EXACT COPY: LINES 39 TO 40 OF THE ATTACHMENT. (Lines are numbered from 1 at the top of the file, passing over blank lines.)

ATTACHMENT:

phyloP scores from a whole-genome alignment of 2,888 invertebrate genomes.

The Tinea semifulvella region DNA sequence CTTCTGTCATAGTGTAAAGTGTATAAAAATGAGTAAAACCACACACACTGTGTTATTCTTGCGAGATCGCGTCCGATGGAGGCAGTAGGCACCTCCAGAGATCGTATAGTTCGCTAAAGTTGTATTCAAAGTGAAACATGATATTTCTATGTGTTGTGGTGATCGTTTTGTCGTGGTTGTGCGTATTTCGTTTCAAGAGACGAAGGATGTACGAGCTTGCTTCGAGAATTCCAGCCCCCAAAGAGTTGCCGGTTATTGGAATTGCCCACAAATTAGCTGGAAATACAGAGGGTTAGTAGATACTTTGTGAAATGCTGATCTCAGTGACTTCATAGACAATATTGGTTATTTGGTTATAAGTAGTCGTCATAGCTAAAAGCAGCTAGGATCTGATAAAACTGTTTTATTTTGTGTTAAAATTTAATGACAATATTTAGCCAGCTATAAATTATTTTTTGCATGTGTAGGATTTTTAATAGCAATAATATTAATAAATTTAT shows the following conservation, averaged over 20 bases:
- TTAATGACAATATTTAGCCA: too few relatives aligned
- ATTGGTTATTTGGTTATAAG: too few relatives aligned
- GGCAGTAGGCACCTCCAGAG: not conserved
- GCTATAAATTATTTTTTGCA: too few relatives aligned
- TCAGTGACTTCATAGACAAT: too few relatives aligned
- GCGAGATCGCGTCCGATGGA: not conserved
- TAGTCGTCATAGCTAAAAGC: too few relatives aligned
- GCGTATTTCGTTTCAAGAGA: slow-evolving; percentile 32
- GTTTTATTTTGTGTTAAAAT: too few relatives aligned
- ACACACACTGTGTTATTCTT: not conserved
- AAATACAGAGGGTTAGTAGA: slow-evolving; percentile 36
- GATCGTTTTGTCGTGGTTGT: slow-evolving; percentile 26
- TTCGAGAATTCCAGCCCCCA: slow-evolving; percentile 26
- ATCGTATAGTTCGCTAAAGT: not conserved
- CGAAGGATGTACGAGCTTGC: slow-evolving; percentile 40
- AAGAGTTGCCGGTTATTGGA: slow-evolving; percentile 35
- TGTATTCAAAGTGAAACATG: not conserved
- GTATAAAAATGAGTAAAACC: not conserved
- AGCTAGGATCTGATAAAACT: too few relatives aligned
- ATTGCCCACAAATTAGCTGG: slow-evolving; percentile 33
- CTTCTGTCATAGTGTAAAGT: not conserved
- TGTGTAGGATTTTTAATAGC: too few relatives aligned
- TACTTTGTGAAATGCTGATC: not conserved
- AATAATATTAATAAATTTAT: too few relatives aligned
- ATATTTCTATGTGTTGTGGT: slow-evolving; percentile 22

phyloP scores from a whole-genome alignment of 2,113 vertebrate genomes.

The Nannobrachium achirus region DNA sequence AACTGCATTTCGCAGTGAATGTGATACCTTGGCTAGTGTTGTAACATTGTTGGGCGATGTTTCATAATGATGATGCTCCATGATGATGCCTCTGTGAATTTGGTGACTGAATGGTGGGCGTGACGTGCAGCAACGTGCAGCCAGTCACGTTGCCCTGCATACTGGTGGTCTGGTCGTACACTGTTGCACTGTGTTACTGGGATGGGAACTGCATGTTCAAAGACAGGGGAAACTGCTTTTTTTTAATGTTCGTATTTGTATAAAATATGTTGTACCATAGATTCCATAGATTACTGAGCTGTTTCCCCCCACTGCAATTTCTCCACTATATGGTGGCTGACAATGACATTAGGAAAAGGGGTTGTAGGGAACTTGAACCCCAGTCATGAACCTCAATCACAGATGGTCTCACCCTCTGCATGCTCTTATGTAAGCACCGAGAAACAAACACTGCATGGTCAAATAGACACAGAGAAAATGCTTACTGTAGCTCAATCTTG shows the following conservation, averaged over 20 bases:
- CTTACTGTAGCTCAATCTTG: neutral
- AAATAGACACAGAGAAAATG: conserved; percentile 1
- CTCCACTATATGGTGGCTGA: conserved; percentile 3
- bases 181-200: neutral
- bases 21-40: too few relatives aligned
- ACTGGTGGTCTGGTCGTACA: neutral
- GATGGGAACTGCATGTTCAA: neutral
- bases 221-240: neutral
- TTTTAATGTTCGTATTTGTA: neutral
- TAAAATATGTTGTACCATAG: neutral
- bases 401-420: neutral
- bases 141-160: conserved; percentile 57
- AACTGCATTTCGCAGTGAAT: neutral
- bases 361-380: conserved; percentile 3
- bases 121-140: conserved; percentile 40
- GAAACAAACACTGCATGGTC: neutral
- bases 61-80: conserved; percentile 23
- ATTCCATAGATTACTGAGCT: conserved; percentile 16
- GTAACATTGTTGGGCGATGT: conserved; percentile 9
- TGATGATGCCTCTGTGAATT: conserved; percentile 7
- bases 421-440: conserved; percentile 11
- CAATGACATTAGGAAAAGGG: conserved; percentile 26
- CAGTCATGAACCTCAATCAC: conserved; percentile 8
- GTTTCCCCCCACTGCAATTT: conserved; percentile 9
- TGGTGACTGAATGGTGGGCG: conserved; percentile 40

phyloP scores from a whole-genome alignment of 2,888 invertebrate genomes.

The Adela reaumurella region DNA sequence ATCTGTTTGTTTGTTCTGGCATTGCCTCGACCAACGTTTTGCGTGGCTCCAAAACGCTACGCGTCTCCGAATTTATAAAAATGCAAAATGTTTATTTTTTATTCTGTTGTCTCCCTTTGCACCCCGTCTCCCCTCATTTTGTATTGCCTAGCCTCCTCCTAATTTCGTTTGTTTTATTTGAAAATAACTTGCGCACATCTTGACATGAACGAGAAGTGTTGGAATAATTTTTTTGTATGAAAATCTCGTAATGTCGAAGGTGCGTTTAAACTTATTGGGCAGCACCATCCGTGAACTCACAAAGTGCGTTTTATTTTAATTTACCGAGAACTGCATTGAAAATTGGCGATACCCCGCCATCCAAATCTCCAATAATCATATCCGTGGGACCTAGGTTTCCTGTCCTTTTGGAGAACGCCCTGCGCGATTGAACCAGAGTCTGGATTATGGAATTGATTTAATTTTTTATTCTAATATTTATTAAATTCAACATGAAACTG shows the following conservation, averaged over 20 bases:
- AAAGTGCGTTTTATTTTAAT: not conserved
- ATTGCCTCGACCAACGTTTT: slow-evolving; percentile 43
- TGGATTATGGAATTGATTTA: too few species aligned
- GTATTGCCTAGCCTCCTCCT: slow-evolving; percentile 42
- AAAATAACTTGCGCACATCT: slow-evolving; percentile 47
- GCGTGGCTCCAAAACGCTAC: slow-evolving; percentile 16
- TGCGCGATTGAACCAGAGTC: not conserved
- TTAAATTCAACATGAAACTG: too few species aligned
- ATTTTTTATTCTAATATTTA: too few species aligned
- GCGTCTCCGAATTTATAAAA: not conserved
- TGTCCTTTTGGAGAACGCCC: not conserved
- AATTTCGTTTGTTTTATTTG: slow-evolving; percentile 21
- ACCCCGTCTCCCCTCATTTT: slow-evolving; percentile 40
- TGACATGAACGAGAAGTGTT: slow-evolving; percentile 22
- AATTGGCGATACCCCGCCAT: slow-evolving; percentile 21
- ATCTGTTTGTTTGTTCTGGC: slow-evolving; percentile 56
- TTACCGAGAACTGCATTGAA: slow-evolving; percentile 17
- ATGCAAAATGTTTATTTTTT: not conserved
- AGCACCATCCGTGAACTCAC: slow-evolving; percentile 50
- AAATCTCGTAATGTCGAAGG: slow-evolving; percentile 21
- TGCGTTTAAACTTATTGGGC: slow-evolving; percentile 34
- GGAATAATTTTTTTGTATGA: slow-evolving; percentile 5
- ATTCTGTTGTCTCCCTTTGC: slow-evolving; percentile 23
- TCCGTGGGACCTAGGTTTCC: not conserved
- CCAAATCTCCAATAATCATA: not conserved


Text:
- TAAAATATGTTGTACCATAG: neutral
- bases 401-420: neutral